Morrison is also  outspoken with regard to current issues in Richmond.  “My hope for the future is that Richmond can return to the great city it was,”she said, “It’s a beautiful city and I know they’re working hard on Richmond right today.”

She has specific opinions on the future of Richmond’s youth.  “I see so many problems with the young people today not having enough for them to do. It’s not just Richmond, it’s everywhere,” she said, “They are coming up to be in these positions and they need help to become good citizens and education is the key.”

“I love my country and I want to see it healthy, and happy,” she said.


BETTY SOSKIN:  A new light crowns long career

President Obama greeting Betty Soskin at the National Tree Lighting Ceremony at the White House (courtesy of The National Park Service)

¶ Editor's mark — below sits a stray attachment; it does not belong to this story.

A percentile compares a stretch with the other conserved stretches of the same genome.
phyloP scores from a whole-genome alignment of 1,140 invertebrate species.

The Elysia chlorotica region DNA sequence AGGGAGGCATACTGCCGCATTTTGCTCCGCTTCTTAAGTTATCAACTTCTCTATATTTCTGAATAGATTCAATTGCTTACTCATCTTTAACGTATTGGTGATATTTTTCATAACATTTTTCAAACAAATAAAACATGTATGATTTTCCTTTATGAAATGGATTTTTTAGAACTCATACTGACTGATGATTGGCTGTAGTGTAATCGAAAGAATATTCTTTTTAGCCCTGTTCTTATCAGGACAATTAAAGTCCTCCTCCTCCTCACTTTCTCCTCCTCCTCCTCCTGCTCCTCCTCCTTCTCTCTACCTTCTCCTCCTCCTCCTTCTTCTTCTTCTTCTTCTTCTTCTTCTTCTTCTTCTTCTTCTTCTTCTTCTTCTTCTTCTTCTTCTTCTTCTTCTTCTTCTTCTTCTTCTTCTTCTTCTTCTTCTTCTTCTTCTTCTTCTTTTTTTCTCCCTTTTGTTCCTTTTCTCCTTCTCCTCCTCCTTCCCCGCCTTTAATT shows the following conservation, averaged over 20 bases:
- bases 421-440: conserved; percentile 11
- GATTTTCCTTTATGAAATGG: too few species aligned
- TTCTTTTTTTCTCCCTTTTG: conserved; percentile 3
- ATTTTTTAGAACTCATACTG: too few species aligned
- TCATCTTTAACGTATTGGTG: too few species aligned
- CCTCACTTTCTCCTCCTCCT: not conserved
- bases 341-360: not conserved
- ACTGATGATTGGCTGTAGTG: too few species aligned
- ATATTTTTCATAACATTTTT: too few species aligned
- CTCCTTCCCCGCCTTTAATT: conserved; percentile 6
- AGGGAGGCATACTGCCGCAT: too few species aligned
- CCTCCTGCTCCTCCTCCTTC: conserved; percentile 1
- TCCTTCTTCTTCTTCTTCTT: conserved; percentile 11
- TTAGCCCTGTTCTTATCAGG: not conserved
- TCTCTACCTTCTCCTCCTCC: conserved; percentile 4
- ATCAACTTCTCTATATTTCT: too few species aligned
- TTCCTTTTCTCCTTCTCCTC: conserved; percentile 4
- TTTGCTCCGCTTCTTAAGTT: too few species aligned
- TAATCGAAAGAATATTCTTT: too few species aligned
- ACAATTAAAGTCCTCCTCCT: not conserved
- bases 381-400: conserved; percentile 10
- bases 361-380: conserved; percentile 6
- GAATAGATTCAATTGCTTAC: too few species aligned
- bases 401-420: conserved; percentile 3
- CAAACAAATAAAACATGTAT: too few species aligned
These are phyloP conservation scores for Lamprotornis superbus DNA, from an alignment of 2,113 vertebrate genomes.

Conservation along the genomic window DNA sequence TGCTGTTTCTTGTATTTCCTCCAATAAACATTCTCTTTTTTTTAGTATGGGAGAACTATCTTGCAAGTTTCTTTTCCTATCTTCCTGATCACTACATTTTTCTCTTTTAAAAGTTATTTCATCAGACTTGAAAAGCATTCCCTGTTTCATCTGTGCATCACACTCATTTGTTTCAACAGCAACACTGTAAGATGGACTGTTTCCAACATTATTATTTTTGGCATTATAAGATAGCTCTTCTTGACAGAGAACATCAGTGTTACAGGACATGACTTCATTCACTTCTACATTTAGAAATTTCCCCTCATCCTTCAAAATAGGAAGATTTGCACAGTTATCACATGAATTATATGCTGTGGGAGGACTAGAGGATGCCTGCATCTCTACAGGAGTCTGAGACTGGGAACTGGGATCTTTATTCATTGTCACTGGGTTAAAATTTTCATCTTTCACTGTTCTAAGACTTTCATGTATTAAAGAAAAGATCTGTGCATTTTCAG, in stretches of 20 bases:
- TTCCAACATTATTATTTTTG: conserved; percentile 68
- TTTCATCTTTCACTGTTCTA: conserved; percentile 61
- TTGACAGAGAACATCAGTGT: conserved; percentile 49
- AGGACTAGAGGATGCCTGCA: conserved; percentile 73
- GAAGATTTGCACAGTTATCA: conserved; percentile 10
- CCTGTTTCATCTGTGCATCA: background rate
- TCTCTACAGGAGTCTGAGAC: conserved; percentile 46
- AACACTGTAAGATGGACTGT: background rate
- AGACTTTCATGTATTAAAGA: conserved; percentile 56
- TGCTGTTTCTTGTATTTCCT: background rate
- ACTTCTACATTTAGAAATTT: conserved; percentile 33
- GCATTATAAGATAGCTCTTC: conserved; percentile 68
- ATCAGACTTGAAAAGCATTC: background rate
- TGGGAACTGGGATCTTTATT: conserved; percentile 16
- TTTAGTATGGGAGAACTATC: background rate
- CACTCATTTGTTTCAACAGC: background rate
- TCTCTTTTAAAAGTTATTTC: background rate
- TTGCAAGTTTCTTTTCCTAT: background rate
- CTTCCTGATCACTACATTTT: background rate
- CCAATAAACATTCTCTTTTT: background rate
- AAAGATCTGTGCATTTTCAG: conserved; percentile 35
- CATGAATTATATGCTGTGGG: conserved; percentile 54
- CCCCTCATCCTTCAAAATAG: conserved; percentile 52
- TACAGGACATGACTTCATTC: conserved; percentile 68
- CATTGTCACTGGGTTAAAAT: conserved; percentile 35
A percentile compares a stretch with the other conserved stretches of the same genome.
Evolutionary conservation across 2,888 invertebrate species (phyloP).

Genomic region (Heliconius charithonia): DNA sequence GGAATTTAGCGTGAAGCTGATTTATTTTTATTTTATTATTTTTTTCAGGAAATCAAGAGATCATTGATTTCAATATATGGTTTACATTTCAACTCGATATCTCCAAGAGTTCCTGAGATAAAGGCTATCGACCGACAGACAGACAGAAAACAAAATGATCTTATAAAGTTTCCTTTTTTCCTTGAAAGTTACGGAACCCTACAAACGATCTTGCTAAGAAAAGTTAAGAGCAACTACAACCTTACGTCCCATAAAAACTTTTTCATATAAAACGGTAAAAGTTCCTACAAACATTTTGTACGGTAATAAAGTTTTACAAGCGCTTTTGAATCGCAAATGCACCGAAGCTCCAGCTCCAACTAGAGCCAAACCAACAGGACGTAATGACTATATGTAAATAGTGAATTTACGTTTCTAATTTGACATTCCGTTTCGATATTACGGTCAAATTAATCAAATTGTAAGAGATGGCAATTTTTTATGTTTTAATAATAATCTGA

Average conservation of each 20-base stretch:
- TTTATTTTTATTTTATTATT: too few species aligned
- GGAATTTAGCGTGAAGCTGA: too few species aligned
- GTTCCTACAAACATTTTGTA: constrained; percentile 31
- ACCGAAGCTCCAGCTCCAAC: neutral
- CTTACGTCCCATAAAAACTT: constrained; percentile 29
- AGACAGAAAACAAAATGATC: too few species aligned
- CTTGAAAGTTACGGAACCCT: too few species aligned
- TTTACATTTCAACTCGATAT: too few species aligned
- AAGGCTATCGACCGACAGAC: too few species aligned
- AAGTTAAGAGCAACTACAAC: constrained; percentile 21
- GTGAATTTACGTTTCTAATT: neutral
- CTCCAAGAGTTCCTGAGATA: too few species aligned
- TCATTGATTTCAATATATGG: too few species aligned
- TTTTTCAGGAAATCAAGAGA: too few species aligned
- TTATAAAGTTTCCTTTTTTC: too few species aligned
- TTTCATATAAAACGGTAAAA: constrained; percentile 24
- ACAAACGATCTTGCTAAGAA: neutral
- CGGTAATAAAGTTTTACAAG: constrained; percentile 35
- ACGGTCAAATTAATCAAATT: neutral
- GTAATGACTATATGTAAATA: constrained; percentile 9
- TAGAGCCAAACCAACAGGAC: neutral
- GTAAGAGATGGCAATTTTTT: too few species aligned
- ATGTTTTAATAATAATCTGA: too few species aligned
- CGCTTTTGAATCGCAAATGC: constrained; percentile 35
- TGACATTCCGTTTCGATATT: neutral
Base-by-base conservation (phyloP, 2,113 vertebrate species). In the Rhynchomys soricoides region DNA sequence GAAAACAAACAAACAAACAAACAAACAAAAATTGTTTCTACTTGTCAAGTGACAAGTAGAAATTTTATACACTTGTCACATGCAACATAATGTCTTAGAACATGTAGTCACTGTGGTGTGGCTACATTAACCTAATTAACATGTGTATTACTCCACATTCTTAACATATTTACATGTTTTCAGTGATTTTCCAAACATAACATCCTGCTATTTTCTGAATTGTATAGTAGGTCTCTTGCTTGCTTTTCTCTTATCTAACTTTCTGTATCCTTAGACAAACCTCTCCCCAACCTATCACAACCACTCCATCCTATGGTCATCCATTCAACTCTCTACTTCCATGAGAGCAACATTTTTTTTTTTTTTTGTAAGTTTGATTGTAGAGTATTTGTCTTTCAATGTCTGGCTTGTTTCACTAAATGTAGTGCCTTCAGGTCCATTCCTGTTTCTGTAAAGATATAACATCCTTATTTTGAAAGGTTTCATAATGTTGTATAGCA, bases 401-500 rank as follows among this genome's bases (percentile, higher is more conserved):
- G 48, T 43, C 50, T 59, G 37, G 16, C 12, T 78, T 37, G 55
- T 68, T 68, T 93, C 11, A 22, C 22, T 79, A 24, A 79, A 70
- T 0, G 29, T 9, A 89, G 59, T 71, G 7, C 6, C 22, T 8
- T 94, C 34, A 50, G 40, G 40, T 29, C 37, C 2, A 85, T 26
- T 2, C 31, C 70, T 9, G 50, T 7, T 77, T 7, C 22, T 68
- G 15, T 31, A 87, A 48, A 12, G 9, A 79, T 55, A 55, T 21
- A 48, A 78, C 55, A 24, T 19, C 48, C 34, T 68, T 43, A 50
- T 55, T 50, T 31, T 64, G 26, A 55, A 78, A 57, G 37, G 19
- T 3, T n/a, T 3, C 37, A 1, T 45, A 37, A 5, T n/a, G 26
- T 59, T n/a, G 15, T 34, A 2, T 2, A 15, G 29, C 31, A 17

President Obama greeting Betty Soskin at the National Tree Lighting Ceremony at the White House (courtesy of The National Park Service)

Steps away from the South Portico of the White House, bracing against the chilly 30-degree (F) weather, Richmond’s Betty Soskin was getting ready for an important debut.

At 94, Soskin is the nation’s oldest national park ranger, and was asked to introduce President Obama at the 93rd annual National Christmas Tree Lighting in Washington, D.C.

Since 1923, President’s Park, operated by the National Park Service, has hosted the holiday extravaganza. Each year, the president ushers in the holiday season along with celebrities and performers for a televised audience of millions.